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Today's News

  • Beasties rebound

    It didn’t take long for the Robertson girls’ soccer team (11-7) to recover from this past Wednesday’s 3-1 loss to Taos. The self-dubbed Beastie Girls stunned fifth-ranked Portales 3-2 in overtime on Thursday, then blanked Pojoaque 5-0 on Saturday.


    On Thursday, Mikayla Maes nailed the game-winning goal off a pass from Tori Gallegos.


    Portales struck first, a Jenna Sievers goal in the 10th minute. Belen Romero tied it on a steal-and-score a couple minutes later.

  • Noticias-Oct. 18, 2010

    Submit your calendar items and notices to dgiuliani@lasvegasoptic.com.
    • The Tri-County Farmers Market at Sixth Street and University Avenue will be open until Saturday, Oct. 30. The market is open from 7 a.m. to sellout every Wednesday and Saturday.
    • Volunteers are needed for Girl Scouts to start troops and help girls become more confident and build character. For more information, call Loretta Armijo at (505) 983-6339, ext.12, or e-mail larmijo@gs-nmtrails.org.

  • Que Pasa-Oct. 18, 2010

    TODAYHOY
    • Woodmen of the World Lodge 2 is inviting the public to find out what the group has to offer. The lodge is holding a meeting for 10 a.m. to 2 p.m. Monday, Oct. 18, downstairs at Charlie’s Spic and Span. People may enter through the back of the building. Refreshments will be provided. For more information, call 425-3189.

    TUESDAY
    MARTES

  • Mora sheriff is double-dipping

    Mora County Sheriff Roy Cordova is another example of what’s so wrong with government. A few weeks ago, he took a job as a sheriff’s deputy in Valencia County.


    By his own undersheriff’s account, Cordova is now working only 16 to 24 hours a week as sheriff. But, of course, Cordova, whose Mora salary is more than $40,000 a year, is collecting his full paycheck.


    Cordova is probably not happy with the fact that he lost the Democratic primary in June. Could he now be taking it out on the taxpayers of Mora County?

  • Not such a big tax cut

    In last week’s column, I reported that I enjoyed a sizable drop in my property taxes for my New Mexico Avenue house.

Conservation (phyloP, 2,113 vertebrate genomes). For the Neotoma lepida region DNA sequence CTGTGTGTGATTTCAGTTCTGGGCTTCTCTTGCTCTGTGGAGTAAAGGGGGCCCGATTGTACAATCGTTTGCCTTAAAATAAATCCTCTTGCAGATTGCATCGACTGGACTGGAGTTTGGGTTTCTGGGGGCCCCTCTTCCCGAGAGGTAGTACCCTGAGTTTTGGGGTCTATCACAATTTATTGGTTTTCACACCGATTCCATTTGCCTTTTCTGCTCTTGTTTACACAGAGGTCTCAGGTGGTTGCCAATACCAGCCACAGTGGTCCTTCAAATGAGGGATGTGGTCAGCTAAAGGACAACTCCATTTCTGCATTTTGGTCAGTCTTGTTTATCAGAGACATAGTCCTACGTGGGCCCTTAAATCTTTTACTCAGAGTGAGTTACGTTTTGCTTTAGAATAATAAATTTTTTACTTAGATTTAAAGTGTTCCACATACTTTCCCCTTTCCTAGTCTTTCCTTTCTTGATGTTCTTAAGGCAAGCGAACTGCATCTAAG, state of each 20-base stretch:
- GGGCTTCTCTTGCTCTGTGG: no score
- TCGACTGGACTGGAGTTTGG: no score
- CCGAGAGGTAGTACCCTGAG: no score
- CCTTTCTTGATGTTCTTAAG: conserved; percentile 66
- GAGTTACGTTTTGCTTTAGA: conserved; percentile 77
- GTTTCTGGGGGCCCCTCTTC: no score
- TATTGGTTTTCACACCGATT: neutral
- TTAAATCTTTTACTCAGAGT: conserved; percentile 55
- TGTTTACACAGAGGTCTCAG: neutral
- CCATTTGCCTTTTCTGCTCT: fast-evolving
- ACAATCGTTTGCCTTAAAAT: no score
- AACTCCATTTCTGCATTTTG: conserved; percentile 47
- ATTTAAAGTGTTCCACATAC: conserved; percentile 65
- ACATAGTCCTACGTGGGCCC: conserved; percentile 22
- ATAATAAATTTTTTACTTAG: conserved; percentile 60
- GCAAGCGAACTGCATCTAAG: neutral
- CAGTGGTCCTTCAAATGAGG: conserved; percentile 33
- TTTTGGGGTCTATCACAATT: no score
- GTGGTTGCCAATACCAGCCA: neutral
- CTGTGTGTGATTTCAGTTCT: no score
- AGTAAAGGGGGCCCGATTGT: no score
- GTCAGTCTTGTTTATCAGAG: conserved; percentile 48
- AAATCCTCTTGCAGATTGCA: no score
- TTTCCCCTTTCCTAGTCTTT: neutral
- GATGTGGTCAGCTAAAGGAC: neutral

And that’s true. But I wrote that this meant all west-side residents would get the same decrease. They won’t.


    As it turns out, most will enjoy a drop of 7.1 percent.


    I got a bigger tax cut because I sought the head-of-household exemption earlier this year, which cuts the home’s taxable value by $2,000.

  • Residents call for heads to roll at East

    The Las Vegas City Schools board and superintendent got an earful of public outrage with a small dose of understanding during a meeting packed with eastside property owners affected by a 30 percent tax hike this year.

    From the start, the audience was agitated that public comment was at the end of the agenda. (It is normally at the beginning.) After audience members were heard complaining, board members voted to move public comment to its normal position.

  • Official alleges resident threatened him

    Las Vegas City Schools board President Ramon “Swoops” Montaño said he called police after he was threatened by resident Frank Casey during a recess at last week’s board meeting.


    Casey, a Las Vegas resident, denied the allegations.


    A large crowd who had gathered to express their feelings on a tax increase began to file out of the board’s chambers after a public input session when Casey allegedly approached Montaño using a string of expletives.

  • Suspect rejects plea offer

    Richard Baca, the man accused in an alleged road-rage incident last year, has rejected a plea agreement, a prosecutor said last week.

    Baca, 21, a soldier who had served in Iraq, faces charges of voluntary man-slaughter and shooting from a motor vehicle in connection with the death of Benito Lemos, 22, a postal carrier.

    Prosecutor Tom Clayton told District Judge Eugenio Mathis on Thursday that his office had offered the agreement to Baca and that the defendant rejected it. He said the matter would be headed to trial.

  • State hopefuls don’t rule out tax hike

    Both candidates for District 70 state representative say they would do what they could to avoid tax hikes to wipe out a budget deficit next year.

    But neither ruled out supporting such a possibility.
     
    Incumbent Rep. Richard Vigil, D-Ribera, and Republican challenger Mel Root answered questions during a forum Thursday night at Memorial Middle School. They face off Nov. 2.

    Vigil, a bus contractor, said he understands what tax increases mean to families and businesses.

  • Sheriff candidates: We’ll work full time

    The two candidates for San Miguel County sheriff said they would work full time if elected in November.


    They were responding to a question during a candidates forum on Thursday about Mora County Sheriff Roy Cordova.


    Cordova recently started working as a sheriff’s deputy in Valencia County. He reportedly cut his hours as Mora County sheriff but still collects a full paycheck. He makes $40,712 a year as sheriff.